Check out our breakdown of the post-fight bonuses from UFC 214: Cormier vs. Jones 2 in Anaheim, California. We tell you who won, who didn’t and why.
The Honda Center in Anaheim, California was home to a pretty great night of fights, with five (T)KOs, one submission and six decisions, including one split-decision. UFC 214 saw the crowning of a new champion in Cris Cyborg, the retention of a title by Tyron Woodley and the redemption of Jon Jones as he regained his throne.
Performances of the Night: Jon Jones and Volkan Oezdemir
Jon Jones faced his greatest rival tonight in a bout that lived up to the billing, as perhaps the two greatest light heavyweights in history threw down for 13 minutes. The first two rounds were razor close, with Jones landing a greater volume of strikes, but Cormier seeming to land the heavier blows.
Cormier managed to overcome a huge reach disadvantage to land left hands on Jones with a regularity that must have been alarming for Bones’ corner, but Jones was playing the long game, and after throwing dozens of low kicks and body kicks in the first two rounds, he finally pulled the trigger on a feinted low kick that turned into a high kick, landing perfectly on Cormier’s temple. The ultra-tough DC stayed standing, trying to recover his bearings as Jones chased him down, but his balance was gone, he tumbled to the mat, and Jones pounced, finishing DC with a series of huge elbows and punches on the ground. As well as regaining his belt, Jones got an extra 50 Gs for his performance.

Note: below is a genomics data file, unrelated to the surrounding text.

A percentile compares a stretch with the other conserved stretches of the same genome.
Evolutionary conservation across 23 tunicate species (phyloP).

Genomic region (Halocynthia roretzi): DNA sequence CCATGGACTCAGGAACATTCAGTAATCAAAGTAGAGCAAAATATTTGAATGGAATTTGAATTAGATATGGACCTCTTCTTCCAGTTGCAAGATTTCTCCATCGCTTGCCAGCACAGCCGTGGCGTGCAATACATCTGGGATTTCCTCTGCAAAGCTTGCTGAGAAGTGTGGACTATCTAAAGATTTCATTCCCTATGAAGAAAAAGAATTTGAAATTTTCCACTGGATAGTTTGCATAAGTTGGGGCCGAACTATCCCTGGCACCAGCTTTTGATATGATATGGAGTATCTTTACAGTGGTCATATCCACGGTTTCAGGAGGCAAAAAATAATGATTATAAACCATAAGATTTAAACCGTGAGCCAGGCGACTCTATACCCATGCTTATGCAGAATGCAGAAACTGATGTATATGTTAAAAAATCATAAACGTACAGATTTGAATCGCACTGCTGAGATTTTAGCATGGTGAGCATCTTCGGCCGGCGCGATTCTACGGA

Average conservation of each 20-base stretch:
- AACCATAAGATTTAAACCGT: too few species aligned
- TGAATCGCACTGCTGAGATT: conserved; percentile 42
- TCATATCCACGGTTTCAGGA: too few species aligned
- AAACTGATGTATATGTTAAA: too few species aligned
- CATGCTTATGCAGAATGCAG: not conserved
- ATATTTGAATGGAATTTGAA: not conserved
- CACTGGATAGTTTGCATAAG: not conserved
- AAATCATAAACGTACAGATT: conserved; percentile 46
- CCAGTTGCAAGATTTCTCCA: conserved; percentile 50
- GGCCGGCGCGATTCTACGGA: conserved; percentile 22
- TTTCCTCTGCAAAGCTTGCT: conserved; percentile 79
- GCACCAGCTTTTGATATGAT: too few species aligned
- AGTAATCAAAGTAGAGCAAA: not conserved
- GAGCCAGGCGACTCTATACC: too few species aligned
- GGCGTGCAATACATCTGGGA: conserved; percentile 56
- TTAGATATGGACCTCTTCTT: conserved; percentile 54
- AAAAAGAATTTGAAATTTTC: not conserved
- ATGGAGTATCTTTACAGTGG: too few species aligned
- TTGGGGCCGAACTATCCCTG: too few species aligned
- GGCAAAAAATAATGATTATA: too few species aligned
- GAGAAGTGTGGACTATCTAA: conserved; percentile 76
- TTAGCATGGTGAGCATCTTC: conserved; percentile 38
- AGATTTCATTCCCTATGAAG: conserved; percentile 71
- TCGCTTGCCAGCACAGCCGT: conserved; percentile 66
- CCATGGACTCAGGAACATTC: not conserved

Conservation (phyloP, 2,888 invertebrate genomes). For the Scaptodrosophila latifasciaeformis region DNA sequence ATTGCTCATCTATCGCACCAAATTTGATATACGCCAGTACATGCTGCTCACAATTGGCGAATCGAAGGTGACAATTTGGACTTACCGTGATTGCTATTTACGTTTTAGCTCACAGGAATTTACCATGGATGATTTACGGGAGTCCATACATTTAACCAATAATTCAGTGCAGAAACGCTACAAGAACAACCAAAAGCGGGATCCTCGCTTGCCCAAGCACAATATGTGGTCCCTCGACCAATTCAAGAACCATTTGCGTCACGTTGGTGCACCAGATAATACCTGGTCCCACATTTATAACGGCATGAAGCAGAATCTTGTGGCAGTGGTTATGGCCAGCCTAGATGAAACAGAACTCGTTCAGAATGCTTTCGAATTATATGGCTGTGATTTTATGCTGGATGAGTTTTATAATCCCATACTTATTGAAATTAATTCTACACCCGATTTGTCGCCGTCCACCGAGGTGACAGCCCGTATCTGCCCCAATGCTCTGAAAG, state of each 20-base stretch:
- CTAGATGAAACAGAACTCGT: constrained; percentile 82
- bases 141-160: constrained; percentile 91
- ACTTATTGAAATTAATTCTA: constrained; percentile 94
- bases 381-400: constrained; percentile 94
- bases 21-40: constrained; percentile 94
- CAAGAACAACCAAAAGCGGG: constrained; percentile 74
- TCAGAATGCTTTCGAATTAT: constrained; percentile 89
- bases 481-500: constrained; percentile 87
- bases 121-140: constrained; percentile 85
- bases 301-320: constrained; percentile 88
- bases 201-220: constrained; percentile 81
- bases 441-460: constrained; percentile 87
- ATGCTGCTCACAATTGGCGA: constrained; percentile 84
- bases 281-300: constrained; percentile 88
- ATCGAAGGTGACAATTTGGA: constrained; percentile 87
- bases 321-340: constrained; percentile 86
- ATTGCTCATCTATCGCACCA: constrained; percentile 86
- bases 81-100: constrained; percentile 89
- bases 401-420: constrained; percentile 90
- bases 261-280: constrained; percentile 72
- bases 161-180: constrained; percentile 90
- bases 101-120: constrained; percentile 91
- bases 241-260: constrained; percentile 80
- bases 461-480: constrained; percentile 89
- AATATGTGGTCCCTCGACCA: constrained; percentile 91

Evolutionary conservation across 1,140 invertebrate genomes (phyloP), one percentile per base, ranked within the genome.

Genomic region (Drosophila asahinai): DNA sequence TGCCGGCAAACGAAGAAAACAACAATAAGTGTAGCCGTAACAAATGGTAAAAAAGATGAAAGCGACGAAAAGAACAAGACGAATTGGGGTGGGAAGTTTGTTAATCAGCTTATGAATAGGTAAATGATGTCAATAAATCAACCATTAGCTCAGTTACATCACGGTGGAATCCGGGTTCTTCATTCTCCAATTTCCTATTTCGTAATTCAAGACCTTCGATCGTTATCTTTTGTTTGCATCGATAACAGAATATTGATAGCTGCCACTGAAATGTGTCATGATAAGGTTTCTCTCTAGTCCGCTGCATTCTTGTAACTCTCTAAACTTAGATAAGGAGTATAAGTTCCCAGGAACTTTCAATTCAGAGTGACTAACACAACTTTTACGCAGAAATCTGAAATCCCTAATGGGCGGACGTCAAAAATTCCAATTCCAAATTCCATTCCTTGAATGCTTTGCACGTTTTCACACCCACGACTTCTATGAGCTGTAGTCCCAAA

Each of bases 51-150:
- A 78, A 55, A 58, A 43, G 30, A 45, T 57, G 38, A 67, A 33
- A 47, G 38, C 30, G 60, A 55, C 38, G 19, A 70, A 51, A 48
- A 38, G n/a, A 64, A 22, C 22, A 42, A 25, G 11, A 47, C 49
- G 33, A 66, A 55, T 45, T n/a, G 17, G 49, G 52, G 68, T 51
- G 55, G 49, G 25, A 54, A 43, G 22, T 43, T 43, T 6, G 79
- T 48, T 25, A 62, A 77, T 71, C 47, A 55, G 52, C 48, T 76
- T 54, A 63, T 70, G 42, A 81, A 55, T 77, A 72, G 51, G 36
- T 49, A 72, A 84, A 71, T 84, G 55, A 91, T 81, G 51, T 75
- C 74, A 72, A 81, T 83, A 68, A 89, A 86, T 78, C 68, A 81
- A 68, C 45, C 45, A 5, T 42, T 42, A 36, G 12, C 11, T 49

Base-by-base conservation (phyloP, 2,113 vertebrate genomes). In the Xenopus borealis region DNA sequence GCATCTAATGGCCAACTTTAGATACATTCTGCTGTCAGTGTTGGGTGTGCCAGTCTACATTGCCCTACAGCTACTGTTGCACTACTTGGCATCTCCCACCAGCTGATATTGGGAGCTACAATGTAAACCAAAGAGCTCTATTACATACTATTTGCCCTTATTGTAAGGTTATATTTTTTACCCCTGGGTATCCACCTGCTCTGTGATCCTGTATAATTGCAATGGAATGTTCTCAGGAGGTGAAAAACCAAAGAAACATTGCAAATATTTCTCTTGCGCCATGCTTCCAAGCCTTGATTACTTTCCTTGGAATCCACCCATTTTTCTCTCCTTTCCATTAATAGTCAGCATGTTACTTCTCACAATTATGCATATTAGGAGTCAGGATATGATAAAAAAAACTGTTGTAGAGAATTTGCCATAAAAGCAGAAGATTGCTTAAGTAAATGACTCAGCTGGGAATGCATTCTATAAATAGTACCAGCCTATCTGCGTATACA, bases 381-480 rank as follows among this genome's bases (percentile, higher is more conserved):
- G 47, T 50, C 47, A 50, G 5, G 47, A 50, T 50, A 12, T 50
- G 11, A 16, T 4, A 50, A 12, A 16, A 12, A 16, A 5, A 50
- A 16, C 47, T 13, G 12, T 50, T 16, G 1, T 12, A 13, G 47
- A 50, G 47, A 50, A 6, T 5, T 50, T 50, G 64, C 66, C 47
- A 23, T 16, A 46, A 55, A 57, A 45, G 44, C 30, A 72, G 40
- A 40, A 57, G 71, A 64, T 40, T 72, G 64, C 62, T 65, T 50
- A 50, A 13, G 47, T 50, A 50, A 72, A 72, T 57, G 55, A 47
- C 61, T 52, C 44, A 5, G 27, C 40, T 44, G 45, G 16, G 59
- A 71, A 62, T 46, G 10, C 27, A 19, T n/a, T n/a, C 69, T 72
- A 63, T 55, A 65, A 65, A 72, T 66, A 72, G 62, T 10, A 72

Volkan Oezdemir has done it again. After a shocking upset KO victory over Cirkunov in his last fight, he was thrown in the deep end against English KO artist Jimi Manuwa tonight. Short shots inside the clinch rocked Manuwa, and a series of huge shots thrown from the waist were enough to put the Englishman’s lights out and end his night early, earning the Swiss spoiler $50k in bonus money for his finish.
Fight of the Night: Brian Ortega vs Renato Moicano
Brian Ortega has a problem. His problem is for 10 minutes of every fight, he performs well below his ability, and then in the last five, he finds a way to destroy worlds. Whether that’s knocking out Clay Guida or choking out Diego Brandao, as soon as round three begins, you can be sure Ortega is going to take someone out.
This fight was no different; after a close first 10 minutes that could easily have seen Moicano ahead on the scorecards, Ortega pulled out another finish in the final stanza, landing a beautiful guillotine choke off of an ill-advised Moicano takedown attempt. The only question now is what happens in a five round fight? Does Ortega still get the finish in the third, or does his superpower only manifest itself in the final round of the fight? Chances are we’ll find out in 2018.
As well as getting his fourth third-round finish in a row, Ortega also picked up a cool $50,000 in bonus money, and Renato Moicano also got his own check for the same amount for his role in the barn-burner.
Att.: 16,610 (sell out)